TCS Daily


A Secular Cartoon Jihad

By Evgeny Morozov - March 15, 2006 12:00 AM

In his 1979 novel, The Book of Laughter and Forgetting, the Czech writer Milan Kundera cautions against the dangers of institutionalized forgetting, portraying diabolic laughter as an effective response to the absurdity and pomposity of a totalitarian system. The Belarusian opposition can hardly get a better piece of advice. For the foundations of Alexander Lukashenko's Forgetful Empire are as much absurd as they are under-derided. A loud strain of Kunderesque laughter can crumble it in a few months. To win, the opposition should mock the quasi-institutionalized cult of forgetting and posit laughter at the cornerstone of its resistance campaign.

Lukashenko's obsession with forgetting started in 1996, when he organized and won a referendum on abandoning Belarus' traditional pre-Soviet insignia in exchange for the Soviet one (the latter being irrelevant to the history of the independent Belarus before 1922). From then on, Lukashenko attempted to efface all other traces of the real Belarus. All national heroes, who would be the pride of a nation in any other state, were marginalized, as if they could remind Belarusians of their pre-Lukashenko grandeur.

Shortly after, forgetting became an official policy, expanding into such unexciting areas as giving almost empty names to the streets that bore any resemblance to that "other" Belarus that Lukashenko despises. Thus "Skaryny Avenue", a major street in the capital, named in honor of Francisk Skaryna (the first publisher of a book in a Slavic language, who came from Belarus), became "Independence Avenue". "Masherov Avenue", named in honor of Petr Masherov, the most popular Soviet-era Belarusian leader, who advocated an early form of glasnost, became "Victors' Avenue".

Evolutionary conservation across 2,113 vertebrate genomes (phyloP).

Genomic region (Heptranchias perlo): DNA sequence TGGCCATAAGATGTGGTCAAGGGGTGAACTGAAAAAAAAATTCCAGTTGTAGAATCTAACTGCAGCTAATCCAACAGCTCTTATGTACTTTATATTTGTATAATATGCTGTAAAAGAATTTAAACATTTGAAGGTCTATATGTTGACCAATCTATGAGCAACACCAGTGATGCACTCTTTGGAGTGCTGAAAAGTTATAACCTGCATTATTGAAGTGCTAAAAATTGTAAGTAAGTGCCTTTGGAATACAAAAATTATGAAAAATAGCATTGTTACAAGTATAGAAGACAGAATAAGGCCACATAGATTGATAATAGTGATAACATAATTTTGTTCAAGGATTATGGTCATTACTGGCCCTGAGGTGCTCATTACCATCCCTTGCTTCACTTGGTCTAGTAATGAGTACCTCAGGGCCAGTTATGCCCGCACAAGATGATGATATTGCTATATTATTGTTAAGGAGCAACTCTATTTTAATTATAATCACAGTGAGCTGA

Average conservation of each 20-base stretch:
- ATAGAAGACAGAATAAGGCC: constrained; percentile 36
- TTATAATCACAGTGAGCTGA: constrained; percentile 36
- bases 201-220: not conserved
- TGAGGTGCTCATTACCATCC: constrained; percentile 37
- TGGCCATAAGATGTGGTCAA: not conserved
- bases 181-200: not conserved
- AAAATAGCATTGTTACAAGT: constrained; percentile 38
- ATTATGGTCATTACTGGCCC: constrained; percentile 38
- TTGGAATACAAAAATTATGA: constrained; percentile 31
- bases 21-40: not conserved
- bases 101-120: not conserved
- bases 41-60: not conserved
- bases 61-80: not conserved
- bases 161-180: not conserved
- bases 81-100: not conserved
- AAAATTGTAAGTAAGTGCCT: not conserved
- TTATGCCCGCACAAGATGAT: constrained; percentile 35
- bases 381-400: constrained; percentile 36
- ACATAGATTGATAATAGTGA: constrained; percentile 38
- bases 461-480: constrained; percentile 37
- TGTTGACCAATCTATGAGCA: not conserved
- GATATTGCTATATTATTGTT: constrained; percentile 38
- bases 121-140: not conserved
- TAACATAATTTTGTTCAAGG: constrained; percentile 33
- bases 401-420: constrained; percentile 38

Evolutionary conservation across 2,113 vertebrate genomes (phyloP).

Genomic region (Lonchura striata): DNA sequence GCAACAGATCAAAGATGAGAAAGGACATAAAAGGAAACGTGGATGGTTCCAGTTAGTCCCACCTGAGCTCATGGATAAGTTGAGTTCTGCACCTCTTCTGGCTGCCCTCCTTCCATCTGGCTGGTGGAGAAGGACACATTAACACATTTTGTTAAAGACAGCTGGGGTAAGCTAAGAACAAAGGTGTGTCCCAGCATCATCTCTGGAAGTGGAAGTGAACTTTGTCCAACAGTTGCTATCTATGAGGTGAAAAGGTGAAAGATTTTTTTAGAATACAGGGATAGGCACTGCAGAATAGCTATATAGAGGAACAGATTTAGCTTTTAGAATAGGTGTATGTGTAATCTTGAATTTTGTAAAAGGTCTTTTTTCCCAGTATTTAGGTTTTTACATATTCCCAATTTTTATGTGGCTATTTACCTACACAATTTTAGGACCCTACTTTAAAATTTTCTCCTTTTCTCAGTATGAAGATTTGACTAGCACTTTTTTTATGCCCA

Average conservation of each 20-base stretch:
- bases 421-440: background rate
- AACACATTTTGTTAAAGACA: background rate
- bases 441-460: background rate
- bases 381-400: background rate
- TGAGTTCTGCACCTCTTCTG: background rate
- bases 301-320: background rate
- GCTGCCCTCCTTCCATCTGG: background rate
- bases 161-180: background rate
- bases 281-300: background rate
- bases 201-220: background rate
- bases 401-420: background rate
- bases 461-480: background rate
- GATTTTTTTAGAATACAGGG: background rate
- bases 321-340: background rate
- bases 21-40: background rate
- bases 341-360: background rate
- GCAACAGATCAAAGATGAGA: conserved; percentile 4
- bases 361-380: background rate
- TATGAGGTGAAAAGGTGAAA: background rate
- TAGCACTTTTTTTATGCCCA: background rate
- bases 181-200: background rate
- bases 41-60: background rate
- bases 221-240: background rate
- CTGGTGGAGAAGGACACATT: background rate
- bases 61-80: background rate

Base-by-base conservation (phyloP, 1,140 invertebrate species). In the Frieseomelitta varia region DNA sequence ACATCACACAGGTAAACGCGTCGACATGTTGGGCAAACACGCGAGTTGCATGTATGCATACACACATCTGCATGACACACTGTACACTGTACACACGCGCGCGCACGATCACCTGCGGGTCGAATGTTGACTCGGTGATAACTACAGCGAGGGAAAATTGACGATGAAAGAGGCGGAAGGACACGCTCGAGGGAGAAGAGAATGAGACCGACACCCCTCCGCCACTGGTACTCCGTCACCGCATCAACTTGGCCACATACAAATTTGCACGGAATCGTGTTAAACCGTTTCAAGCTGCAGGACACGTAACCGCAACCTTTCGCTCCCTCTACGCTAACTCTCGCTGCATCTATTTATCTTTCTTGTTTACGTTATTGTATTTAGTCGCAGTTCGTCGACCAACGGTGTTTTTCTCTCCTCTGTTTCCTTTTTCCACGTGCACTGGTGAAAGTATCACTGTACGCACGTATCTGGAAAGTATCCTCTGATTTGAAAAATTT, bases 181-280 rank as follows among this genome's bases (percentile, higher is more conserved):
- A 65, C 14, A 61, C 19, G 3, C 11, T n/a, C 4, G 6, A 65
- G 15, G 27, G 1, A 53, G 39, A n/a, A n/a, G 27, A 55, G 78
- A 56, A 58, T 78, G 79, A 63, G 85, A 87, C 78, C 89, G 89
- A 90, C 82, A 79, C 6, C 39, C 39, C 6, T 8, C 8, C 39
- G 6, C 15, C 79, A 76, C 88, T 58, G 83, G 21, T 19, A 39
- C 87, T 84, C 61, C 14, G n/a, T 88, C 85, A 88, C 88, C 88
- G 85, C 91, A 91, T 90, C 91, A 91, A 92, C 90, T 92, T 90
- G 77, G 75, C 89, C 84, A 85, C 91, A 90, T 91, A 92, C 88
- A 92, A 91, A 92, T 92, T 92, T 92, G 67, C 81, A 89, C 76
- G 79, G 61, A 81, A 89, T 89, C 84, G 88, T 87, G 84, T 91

Lukashenko's cult of forgetting had made him forget even the hardest of facts. A few years ago he proclaimed that he grew up reading verses of Vasil Bykov, the most eminent Belarusian writer and a nominee for the Nobel Prize in literature. Bykov never wrote verses, only prose...A devout fan can do better—Lukashenko did not bother to attend Bykov's funeral in 2003.

About two weeks ago Lukashenko made an even more blatant mistake, stating that "we should not be ashamed of our past [hinting at the centuries-long relationship with Russia]... Take Skaryna, for example. We all know that he had lived and worked in Saint Petersburg...". Good point about being ashamed of the past (didn't Lukashenko himself change the name of Skaryna Avenue?), but Skaryna died around 1550, while Saint Petersburg was founded in 1703. One hundred and fifty years here or there, but as long as Saint Petersburg is the birthplace of Vladimir Putin, the cheerleader-in-chief of Lukashenko's re-election, the trick is worth it.